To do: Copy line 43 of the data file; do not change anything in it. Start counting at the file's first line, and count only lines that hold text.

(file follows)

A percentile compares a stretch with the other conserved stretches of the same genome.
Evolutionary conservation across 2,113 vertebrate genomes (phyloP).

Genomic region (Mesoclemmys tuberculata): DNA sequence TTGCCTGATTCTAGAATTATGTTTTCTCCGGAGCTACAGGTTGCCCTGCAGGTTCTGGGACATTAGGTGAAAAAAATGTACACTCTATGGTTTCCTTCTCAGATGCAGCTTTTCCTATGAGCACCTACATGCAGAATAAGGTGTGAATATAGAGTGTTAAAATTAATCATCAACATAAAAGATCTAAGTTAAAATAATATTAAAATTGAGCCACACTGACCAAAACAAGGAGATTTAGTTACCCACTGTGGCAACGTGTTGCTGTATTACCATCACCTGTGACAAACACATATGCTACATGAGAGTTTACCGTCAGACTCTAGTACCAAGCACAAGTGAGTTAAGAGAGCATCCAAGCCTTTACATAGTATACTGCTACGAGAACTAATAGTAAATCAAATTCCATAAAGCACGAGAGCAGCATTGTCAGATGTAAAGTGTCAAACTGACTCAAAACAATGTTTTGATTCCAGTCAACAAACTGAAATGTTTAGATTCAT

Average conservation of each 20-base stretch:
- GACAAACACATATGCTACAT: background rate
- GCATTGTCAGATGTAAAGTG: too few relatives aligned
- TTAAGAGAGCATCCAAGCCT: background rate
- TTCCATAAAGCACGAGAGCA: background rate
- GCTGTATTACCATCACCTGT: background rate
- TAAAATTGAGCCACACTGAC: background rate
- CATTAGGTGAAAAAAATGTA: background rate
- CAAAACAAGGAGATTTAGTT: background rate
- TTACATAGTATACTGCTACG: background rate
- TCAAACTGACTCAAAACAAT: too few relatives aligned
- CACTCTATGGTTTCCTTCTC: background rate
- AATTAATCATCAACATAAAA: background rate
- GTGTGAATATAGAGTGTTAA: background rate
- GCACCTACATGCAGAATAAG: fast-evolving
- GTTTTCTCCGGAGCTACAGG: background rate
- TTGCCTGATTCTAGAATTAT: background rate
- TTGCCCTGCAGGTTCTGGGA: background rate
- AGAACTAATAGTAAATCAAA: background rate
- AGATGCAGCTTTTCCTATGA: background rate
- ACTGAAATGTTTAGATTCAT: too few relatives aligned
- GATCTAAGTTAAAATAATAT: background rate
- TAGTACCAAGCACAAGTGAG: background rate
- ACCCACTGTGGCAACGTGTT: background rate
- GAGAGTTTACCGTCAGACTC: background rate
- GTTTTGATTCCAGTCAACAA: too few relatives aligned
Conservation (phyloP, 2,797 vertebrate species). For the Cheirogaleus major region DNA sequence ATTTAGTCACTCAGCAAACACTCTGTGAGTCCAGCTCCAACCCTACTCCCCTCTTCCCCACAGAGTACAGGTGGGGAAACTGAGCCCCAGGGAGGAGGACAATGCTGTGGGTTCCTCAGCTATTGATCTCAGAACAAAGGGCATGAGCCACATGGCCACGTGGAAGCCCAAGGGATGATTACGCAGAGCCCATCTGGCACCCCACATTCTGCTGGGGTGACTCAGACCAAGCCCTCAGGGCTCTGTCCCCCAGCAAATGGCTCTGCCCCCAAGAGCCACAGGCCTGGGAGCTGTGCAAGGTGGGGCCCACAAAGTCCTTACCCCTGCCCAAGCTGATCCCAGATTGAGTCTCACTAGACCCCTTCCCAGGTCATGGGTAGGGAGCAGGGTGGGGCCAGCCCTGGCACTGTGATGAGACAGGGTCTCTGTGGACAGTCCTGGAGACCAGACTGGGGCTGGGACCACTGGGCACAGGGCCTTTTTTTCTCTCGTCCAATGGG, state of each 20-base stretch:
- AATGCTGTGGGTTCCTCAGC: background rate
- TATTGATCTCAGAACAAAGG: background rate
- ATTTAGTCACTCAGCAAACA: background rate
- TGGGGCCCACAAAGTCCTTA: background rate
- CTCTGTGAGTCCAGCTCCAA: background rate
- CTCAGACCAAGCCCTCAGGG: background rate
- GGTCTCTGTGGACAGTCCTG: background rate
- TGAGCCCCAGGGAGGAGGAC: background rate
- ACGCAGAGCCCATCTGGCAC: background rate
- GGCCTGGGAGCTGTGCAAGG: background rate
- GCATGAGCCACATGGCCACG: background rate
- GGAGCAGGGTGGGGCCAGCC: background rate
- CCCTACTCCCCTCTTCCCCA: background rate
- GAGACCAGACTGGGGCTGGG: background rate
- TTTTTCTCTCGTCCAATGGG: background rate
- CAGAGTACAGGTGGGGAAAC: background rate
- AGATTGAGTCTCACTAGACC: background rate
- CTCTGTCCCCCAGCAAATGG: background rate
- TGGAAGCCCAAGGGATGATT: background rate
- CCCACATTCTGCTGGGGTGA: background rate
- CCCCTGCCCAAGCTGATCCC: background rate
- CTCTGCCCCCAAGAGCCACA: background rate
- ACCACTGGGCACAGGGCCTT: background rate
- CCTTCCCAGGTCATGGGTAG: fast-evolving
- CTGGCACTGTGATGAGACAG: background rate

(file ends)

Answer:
- CCCTACTCCCCTCTTCCCCA: background rate